Revisiting the Command UI

The command UI – the interface you use to give orders to your fleet, while also piloting your flagship – has always been tricky to get right, and has gone through a few incarnations since the first release. The combat gameplay merges a top-down shooter with some RTS elements, and both place high demands on your attention. You have to be able to control your fleet, while still participating directly in the combat  – this is the goal the UI has to achieve.

The very first version of the UI used the standard RTS model – control groups, right-click to order ships around, etc. It didn’t work very well – there’s a strong incentive  to keep checking on how your ships are doing, so that you can adjust if they’re doing something you don’t like. Optimal gameplay was, then, constantly interrupting the flow of combat to open up the map, check on your fleet, and tweak their orders.

The next version – the one that’s in the current release – solved that problem by limiting how many orders can be given to ships (via “command points”) and adding the concept of “assignments”. Instead of ordering ships about, you’d create tasks – capture this, defend that, rally a carrier here. The ships would then work out the details on their own. You could also give a few direct orders if you saw the ships doing something undesirable.

This worked much better – you could create an initial set of assignments at the start of the battle, and then just focus on the combat, only occasionally adjusting them. Because you couldn’t give unlimited orders, you were freed from the burden of having to constantly give orders to feel like you’re playing optimally.

The new approach had some issues, though. When it worked (the AI doing the right thing in “working out the details”), it worked well. When it didn’t, it could be frustrating trying to fix it using the limited direct orders.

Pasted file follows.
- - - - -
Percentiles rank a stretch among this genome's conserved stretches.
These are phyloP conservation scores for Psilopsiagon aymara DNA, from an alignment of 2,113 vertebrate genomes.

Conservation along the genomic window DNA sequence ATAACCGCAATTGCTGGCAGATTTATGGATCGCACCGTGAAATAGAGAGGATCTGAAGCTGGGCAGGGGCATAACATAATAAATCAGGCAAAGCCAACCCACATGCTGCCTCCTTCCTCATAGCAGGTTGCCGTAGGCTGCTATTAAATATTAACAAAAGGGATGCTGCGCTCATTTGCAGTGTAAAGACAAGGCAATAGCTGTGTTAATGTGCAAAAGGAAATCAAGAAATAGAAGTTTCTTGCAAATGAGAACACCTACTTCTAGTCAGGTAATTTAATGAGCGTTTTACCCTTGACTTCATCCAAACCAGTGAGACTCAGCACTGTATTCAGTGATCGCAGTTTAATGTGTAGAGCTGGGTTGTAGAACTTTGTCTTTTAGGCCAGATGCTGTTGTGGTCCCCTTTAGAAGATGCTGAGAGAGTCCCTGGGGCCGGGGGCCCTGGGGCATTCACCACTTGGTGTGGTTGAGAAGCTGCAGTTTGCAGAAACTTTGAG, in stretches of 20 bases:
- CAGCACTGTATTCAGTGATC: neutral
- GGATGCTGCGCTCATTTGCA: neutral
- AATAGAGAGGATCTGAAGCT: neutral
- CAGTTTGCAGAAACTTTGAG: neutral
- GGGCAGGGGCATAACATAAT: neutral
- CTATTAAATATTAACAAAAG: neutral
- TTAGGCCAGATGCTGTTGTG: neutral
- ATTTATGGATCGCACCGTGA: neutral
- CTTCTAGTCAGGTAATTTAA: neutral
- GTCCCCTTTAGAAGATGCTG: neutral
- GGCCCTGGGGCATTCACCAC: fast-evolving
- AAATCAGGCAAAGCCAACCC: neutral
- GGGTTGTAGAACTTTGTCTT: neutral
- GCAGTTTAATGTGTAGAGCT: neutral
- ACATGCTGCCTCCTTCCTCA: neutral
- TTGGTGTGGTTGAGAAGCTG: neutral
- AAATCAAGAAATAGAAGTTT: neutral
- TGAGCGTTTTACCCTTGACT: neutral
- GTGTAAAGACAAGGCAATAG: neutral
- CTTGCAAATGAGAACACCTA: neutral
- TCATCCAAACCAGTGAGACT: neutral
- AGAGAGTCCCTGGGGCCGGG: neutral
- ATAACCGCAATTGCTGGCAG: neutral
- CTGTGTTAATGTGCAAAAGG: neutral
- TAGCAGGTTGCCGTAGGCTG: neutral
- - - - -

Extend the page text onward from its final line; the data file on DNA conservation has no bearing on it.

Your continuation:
The bigger problem was (and, I suppose, still is) accessibility. RTS-like controls are the go-to assumption when one sees a map with units on it – but they didn’t work. If you clicked on a ship, hoping to tell it to do something – you couldn’t!  You’d be presented with a context menu that let you create assignments that target that ship – i.e., you could tell your fleet to escort the ship you just clicked. You couldn’t tell that ship to escort something else, not without creating that assignment first (and then using a direct order from the context menu to assign the selected ship to it – a somewhat clunky process).

Telling the game what you want done – i.e. creating an assignment – is reasonable, in the context of commanding a fleet. An admiral wouldn’t tell every frigate in the fleet exactly what to do – that’s the job of his subordinates. But being reasonable, as it turns out, doesn’t get you far when going against UI convention. Games don’t typically ask “what do you want done”, they ask “how do you want to do… eh, whatever it is, I don’t actually know/care.”

The new version – that’ll be in the next release – aims to combine the best aspects of the two approaches.
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